A Stanford-led team has invented a way to store data by sliding atomically thin layers of metal over one another, an approach that could pack more data into less space than silicon chips, while also using less energy.

This illustrates how an experimental memory technology stores data by shifting the relative position of three atomically thin layers of metal, depicted as gold balls. The swirling colors reveal how a shift in the middle layer affects the motion of electrons in a way that encodes digital ones and zeroes. (Image credit: Ella Maru Studios)

The research, led by Aaron Lindenberg, associate professor of materials science and engineering at Stanford and at the SLAC National Accelerator Laboratory, would be a significant upgrade from the type of nonvolatile memory storage that today’s computers accomplish with silicon-based technologies like flash chips.

UC Berkeley mechanical engineer Xiang Zhang, Texas A&M materials scientist Xiaofeng Qian, and Stanford/SLAC Professor of Materials Science and Engineering Thomas Devereaux also helped direct the experiments, which are described in the journal Nature Physics. The breakthrough is based on a newly discovered class of metals that form incredibly thin layers, in this case just three atoms thick. The researchers stacked these layers, made from a metal known as tungsten ditelluride, like a nanoscale deck of cards. By injecting a tiny bit of electricity into the stack they caused each odd-numbered layer to shift ever-so-slightly relative to the even-numbered layers above and below it. The offset was permanent, or non-volatile, until another jolt of electricity caused the odd and even layers to once again realign.

“The arrangement of the layers becomes a method for encoding information,” Lindenberg says, creating the on-off, 1s-and-0s that store binary data.

To read the digital data stored between these shifting layers of atoms, the researchers exploit a quantum property known as Berry curvature, which acts like a magnetic field to manipulate the electrons in the material to read the arrangement of the layers without disturbing the stack.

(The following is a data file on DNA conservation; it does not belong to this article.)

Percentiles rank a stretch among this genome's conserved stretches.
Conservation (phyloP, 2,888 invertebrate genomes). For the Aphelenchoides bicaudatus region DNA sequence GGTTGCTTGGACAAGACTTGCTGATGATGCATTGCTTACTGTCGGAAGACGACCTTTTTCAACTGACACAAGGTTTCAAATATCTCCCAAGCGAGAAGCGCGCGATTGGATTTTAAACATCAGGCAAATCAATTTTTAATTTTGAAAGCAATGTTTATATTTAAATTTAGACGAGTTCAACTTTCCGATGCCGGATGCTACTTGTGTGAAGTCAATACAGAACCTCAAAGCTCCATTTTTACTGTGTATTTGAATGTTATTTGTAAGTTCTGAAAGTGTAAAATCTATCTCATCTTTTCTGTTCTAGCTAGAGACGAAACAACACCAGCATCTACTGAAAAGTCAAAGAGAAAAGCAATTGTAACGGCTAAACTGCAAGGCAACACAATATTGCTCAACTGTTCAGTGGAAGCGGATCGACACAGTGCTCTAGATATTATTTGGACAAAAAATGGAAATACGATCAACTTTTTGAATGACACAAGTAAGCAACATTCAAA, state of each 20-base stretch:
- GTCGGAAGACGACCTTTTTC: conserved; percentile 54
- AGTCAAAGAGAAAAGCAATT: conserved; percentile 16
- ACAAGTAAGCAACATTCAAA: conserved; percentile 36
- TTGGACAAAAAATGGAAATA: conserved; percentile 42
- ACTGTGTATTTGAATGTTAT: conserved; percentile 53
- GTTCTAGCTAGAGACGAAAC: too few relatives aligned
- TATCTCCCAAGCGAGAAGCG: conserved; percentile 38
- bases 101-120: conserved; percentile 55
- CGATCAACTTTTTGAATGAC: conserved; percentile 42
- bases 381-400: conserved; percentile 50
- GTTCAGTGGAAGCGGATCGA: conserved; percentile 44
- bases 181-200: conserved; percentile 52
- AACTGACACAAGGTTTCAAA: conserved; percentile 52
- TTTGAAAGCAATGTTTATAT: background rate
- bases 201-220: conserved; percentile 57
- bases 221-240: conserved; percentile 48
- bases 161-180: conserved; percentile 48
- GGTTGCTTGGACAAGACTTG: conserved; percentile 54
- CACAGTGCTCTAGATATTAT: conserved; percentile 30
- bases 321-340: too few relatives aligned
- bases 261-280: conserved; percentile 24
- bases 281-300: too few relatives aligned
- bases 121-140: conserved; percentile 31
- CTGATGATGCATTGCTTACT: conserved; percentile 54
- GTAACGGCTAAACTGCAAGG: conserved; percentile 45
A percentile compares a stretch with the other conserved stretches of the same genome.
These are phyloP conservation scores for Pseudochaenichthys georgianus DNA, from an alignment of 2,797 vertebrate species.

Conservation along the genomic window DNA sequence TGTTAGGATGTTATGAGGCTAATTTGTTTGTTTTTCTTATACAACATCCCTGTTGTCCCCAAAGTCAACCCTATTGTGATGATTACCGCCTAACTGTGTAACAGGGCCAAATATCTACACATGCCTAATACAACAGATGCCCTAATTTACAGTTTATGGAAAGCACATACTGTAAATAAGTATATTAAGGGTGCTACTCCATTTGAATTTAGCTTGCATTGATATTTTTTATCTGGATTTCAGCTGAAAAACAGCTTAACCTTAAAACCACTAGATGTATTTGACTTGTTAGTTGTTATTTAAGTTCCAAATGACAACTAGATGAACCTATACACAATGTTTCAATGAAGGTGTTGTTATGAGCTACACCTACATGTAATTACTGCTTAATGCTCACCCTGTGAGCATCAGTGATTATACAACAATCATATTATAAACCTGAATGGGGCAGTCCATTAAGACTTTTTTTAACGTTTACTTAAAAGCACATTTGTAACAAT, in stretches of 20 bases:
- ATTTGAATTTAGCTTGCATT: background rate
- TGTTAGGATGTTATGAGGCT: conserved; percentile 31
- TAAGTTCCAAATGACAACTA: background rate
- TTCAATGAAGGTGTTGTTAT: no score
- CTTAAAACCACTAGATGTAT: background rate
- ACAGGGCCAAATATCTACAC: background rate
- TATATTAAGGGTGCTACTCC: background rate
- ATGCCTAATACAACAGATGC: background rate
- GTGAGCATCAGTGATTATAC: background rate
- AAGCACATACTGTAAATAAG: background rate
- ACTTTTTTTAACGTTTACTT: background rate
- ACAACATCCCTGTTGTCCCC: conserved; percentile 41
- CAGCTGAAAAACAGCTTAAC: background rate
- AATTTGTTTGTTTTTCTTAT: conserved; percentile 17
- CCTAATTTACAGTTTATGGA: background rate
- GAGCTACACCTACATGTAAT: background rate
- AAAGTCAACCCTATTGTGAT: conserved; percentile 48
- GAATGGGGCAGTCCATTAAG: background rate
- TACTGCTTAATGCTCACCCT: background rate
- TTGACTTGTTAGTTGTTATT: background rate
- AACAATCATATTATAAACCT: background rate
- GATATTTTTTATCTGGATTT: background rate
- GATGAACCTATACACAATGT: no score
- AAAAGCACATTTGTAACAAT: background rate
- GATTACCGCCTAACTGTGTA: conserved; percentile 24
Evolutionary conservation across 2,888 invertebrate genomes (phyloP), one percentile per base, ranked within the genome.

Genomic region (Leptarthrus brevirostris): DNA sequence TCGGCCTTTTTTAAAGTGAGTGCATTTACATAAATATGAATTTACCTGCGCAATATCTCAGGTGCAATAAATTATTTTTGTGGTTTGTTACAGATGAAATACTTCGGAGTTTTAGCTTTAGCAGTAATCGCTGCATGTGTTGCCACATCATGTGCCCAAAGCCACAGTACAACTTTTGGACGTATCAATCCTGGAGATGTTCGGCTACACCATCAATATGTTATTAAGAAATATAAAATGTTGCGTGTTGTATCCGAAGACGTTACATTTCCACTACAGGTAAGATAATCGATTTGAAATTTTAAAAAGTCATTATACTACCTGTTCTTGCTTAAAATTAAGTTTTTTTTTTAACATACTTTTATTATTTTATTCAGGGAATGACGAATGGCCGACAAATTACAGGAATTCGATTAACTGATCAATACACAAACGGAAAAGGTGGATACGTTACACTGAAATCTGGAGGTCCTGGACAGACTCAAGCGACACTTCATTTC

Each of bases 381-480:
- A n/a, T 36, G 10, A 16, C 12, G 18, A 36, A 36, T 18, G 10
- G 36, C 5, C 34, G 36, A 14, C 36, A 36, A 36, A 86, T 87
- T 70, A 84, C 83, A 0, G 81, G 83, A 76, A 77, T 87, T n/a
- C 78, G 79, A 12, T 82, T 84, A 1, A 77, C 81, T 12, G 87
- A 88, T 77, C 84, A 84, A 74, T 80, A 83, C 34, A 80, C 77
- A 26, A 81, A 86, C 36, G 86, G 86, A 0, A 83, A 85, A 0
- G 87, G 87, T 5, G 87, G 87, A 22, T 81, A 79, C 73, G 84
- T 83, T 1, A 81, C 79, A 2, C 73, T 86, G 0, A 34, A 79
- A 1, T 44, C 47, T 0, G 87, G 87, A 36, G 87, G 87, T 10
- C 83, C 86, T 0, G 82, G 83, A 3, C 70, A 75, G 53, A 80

Jun Xiao, a postdoctoral scholar in Lindenberg’s lab and first author of the paper, said it takes very little energy to shift the layers back and forth. This means it should take much less energy to “write” a zero or one to the new device than is required for today’s non-volatile memory technologies. Furthermore, based on research the same group published in Nature last year, the sliding of the atomic layers can occur so rapidly that data storage could be accomplished more than a hundred times faster than with current technologies.

The design of the prototype device was based in part on theoretical calculations contributed by co-authors Xiaofeng Qian, an assistant professor at Texas A&M University, and Hua Wang a graduate student in his lab. After the researchers observed experimental results consistent with the theoretical predictions, they made further calculations which lead them to believe that further refinements to their design will greatly improve the storage capacity of this new approach, paving the way for a shift toward a new, and far more powerful class of nonvolatile memory using ultrathin 2D materials.

The team has patented their technology while they further refine their memory prototype and design. They also plan to seek out other 2D materials that could work even better as data storage mediums than tungsten ditelluride.

“The scientific bottom line here,” Lindenberg adds, “is that very slight adjustments to these ultrathin layers have a large influence on its functional properties. We can use that knowledge to engineer new and energy-efficient devices towards a sustainable and smart future.”

Aaron Lindenberg is also an associate professor, Photon Science Directorate, an affiliate of the Precourt Institute for Energy, and a principal investigator of the Stanford Institute for Materials and Energy Sciences. Thomas Devereaux is also a professor, Photon Science Directorate, and director of the Stanford Institute for Materials and Energy Sciences. Other Stanford co-authors include staff scientists Das Pemmaraju, graduate student Philipp Karl Muscher, and university affiliates Edbert Jarvis Sie and Clara M. Nyby. Researchers from the University of California, Berkeley, and Texas A&M University, also contributed to this work.

Experiments and theory collaborations at Stanford/SLAC National Accelerator Laboratory were funded by the U.S. Department of Energy, Division of Materials Sciences and Engineering through the Stanford Institute for Materials and Energy Sciences (SIMES). The theoretical efforts at TAMU were supported by the U.S. National Science Foundation. Experiments and device fabrication at Berkeley was funded by the U.S. Department of Energy, Materials Sciences and Engineering Division and by the King Abdullah University of Science and Technology (KAUST) Office of Sponsored Research, respectively.

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Tom Abate, Associate Director of Communications, Stanford Engineering: tabate@stanford.edu